Perfect Storm Accounts For Avocado Success
By Jim Prevor, Editor-in-Chief, Produce Business
Trying to understand the future actions of consumers brings to mind Winston Churchill’s explanation of the difficulty of predicting the actions of Russia. He said the forecast was “a riddle wrapped in a mystery inside an enigma” — so it goes with consumer data.
It is true, of course, that Millennials behave differently than other age cohorts, but it is also true that age cohorts differ from each other by more than age. They have different family sizes, different ethnicities, different work habits, living arrangements, familiarity with technology, and so forth.
For example, according to the white paper, “Millennials Coming of Age” by Costa Mesa, CA-based Experian Marketing Services, 10 percent of the Baby Boomers are Hispanic, but 22 percent of Millennials are Hispanic.
So this leaves open the question of whether the driving force behind any procurement or consumption differences between these age cohorts is age, or some other factor, such as ethnicity.
Some of these questions are chicken-and-the-egg-type questions. That those consumers who purchase both bulk and bagged avocados should lean toward the high end of purchasing is not surprising.
But do retailers that have these consumers have a propensity toward carrying both bagged and bulk product and promote both with discounts and recipes? Likewise, are those retailers with customers who are not fans of avocados less inclined to carry both bagged and bulk? If these retailers do carry bagged and bulk without adequate consumer demand, then do they give smaller displays without sales or promotional support?
Geography is also a conundrum. Many years ago, a U.S.-based group of Italian chestnut importers was established with the goal of spending money to increase sales of chestnuts from Italy. The goal was clear, but the effort foundered over geography.
The importers, working with the late Barney McClure, simply could not agree on whether it was a wiser path to promote chestnuts in traditional markets, such as New York, Philadelphia, Boston, San Francisco — places where Italian immigrants and street vendors had long ago established the habit of eating “chestnuts roasting on an open fire,” as the Nat King Cole classic explained — or to go to markets where chestnuts were not widely consumed.
It is a truism among marketers that the easiest sale is to your existing customers.
So, almost certainly, a promotional campaign targeted on markets where consumers are familiar with the item and enjoy the item would be the most effective way to boost short-term sales. The chestnut marketing campaign would remind consumers to buy, suggest additional recipes, and boost top-of-mind awareness. Because all local retailers sell the product, consumers could translate this awareness into procurement.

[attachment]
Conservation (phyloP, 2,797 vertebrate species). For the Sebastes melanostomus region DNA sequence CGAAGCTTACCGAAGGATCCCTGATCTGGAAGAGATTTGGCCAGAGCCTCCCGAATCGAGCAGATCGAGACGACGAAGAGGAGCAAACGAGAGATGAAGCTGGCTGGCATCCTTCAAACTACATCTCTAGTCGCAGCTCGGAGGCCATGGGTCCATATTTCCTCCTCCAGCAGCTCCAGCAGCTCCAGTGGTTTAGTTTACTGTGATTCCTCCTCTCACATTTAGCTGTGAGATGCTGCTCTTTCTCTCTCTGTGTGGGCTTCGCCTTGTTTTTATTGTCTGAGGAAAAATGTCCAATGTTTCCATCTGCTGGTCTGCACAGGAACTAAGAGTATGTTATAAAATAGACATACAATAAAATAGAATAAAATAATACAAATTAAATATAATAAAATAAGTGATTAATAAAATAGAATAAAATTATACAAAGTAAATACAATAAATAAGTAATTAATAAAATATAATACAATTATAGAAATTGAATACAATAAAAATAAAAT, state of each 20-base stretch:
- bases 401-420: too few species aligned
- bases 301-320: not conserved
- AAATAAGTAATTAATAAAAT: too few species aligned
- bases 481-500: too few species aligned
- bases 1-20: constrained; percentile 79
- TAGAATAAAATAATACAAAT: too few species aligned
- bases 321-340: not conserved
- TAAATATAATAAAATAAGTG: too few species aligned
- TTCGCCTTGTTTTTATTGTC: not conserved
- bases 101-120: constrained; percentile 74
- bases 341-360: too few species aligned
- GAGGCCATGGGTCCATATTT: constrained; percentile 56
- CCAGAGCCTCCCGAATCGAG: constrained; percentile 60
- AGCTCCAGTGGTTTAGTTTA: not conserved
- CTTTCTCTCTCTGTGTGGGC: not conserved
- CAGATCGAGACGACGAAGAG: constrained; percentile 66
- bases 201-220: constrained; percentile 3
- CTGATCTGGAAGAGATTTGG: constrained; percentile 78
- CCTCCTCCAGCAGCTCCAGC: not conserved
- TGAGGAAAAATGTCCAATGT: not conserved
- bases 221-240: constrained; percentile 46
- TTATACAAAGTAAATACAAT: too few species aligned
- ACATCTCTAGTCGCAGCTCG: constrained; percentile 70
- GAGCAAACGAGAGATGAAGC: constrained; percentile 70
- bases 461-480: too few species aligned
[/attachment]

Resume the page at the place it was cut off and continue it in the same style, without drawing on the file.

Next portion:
Of course, long-term, there is a big win in converting areas that do not heavily consume one’s product into high consumption areas.
It is a challenge and, perhaps, not really a function of individual product marketing. As an ethnic group moves into an area where people of that ethnicity were only lightly populated before, one would expect consumption to rise. Indeed, one would expect a kind of triple causation:
First, the ethnic group eats the product and that boosts sales. Second, the presence of the ethnic group leads to ethnic-themed restaurants, which leads consumers who are not members of that ethnic group to try the cuisine and to possibly duplicate it at home. Third, the presence of a core market makes it feasible for retailers to carry the item, and its availability makes it an option for all consumers.
It is also true that due to the popularity of travel, the Food Network, etc., a certain cuisine can become more popular. So we sell more avocados for guacamole as Mexican food becomes more popular.
Plus health news can boost sales. Avocados have surely been helped by the idea that fats and oils are not bad. Healthy monounsaturated fat of the avocados should be consumed, not avoided.
Of course, the marketing by geography is really an issue for producers. Retailers have little choice but to sell to the customers they have in their locale.
One other issue that complicates reading data such as this Research Perspective is that it is based on dollars spent — not volume. Very low prices often accompany very high volume, and thus do not fully reflect the increase in sales of avocados or any item that moves from a low volume/high price to high volume/low price situation.
Avocado sales boomed because of a perfect storm: A growth in immigration by ethnic groups that love avocados; a change in merchandising to allow the sale of pre-ripened, ready-to-eat avocados; a boom in cuisines that use avocados; a health message encouraging consumption; and regulatory changes that allowed for imports from Mexico to spread across the country. Moving marketing to the next level will mean studying the research more shrewdly.